Since the Sandinistas returned to power in Nicaragua in 2007,
ideas about rights have been central to the governing party’s populist
project. The rights in question are understood to require the production
of ‘organized’ citizens, integrated into mechanisms of popular governance.
But for rural Sandinistas who participated in the revolutionary
agrarian reform of the 1980s, rights are about land; and for some, realizing
rights has required disentangling themselves from local organs
of organized life, resulting in their exclusion from the government’s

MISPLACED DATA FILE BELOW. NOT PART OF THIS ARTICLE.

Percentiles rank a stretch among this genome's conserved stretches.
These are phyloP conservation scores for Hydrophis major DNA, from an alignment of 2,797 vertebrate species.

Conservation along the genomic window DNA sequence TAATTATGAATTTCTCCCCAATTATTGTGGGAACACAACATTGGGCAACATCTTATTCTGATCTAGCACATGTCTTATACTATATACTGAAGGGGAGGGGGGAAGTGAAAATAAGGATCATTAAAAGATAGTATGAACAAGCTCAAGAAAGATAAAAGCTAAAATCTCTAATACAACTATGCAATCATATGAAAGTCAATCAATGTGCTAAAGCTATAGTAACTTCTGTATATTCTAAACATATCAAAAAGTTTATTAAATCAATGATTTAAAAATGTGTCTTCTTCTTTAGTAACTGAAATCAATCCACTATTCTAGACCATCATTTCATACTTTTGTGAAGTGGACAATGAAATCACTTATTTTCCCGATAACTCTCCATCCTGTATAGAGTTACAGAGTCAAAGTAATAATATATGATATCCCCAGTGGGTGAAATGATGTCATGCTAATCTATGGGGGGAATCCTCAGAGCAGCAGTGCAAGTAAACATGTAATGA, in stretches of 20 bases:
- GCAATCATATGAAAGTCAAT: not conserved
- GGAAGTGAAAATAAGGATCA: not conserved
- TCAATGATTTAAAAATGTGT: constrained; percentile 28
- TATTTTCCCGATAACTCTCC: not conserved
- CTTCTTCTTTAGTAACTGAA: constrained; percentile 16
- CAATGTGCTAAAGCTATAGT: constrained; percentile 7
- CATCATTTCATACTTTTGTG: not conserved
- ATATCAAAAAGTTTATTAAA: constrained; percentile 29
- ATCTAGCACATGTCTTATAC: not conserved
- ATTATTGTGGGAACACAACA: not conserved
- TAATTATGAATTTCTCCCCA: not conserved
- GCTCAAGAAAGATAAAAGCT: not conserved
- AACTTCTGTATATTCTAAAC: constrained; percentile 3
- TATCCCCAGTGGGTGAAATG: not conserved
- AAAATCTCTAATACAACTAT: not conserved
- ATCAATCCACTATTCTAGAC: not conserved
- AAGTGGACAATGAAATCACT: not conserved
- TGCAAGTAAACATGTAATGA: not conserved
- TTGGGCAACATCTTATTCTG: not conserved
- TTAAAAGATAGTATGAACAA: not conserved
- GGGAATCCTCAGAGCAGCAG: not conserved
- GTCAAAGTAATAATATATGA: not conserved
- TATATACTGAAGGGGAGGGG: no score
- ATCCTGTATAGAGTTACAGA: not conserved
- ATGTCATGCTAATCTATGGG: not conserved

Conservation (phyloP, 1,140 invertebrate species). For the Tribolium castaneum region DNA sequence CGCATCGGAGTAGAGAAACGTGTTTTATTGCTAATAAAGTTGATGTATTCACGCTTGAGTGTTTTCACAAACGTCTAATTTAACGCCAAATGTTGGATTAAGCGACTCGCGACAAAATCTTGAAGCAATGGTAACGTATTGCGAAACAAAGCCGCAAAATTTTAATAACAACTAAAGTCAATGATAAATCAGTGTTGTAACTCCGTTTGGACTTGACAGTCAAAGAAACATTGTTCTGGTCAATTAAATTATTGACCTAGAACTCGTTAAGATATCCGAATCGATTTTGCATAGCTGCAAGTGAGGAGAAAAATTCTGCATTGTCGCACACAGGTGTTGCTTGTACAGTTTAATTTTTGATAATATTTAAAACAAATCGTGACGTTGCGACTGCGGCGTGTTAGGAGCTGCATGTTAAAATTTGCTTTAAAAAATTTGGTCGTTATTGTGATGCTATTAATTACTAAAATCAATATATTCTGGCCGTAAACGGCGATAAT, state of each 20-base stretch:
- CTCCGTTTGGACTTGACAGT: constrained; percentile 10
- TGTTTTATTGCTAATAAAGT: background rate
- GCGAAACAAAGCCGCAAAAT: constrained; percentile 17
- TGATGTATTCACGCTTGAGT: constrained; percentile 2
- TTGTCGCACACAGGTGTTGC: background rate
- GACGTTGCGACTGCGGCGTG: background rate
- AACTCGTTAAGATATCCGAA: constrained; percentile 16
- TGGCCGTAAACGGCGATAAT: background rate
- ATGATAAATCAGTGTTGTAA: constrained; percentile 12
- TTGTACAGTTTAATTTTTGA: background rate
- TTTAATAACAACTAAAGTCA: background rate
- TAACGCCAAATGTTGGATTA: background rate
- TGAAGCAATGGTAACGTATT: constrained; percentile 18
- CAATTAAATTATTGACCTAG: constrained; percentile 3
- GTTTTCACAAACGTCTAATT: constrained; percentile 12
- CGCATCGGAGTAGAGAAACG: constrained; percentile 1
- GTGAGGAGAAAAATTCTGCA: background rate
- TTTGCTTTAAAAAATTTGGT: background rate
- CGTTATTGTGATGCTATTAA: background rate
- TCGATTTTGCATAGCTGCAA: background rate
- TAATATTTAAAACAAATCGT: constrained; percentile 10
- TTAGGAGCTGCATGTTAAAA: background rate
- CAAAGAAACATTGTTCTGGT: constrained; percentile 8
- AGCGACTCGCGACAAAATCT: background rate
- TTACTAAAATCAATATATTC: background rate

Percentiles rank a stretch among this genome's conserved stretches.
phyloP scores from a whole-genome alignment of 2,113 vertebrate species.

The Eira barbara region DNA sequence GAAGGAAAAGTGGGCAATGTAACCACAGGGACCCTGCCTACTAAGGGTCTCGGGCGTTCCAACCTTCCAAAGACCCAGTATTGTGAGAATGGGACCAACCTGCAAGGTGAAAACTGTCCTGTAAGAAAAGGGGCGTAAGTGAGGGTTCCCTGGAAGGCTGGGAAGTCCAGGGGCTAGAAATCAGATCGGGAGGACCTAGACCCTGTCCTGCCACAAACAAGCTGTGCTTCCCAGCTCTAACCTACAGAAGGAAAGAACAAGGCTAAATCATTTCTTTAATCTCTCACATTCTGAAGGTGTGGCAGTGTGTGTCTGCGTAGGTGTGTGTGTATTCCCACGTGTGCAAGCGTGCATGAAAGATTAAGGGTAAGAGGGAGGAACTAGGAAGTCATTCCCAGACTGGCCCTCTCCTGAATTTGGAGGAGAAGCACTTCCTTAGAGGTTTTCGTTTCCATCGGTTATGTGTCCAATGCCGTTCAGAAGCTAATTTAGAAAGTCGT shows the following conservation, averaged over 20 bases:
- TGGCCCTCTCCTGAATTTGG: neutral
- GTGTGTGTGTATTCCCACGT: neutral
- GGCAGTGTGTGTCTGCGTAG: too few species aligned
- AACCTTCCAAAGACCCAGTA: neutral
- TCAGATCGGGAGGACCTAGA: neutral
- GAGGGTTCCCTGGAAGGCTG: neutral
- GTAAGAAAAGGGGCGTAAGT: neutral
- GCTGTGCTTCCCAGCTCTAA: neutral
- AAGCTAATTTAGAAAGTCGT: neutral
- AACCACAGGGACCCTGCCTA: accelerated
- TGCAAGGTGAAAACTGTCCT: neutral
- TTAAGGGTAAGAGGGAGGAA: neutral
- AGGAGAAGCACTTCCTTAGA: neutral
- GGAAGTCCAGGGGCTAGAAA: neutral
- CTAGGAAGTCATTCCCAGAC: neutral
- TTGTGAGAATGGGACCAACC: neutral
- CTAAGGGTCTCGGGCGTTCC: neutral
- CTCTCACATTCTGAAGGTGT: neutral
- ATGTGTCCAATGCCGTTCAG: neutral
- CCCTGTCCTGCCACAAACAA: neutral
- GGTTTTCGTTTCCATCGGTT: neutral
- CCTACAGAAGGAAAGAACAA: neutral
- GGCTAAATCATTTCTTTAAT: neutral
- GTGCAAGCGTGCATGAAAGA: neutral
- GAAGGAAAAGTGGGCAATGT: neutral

populist model of rights. The contending ideas about how to legitimately
ground rights that result—and the effort of these excluded Sandinistas to
make revolutionary ‘struggle’ the basis of entitlements—trouble a standard
anthropological model that views abstract rights as subsequently
particularized in practice.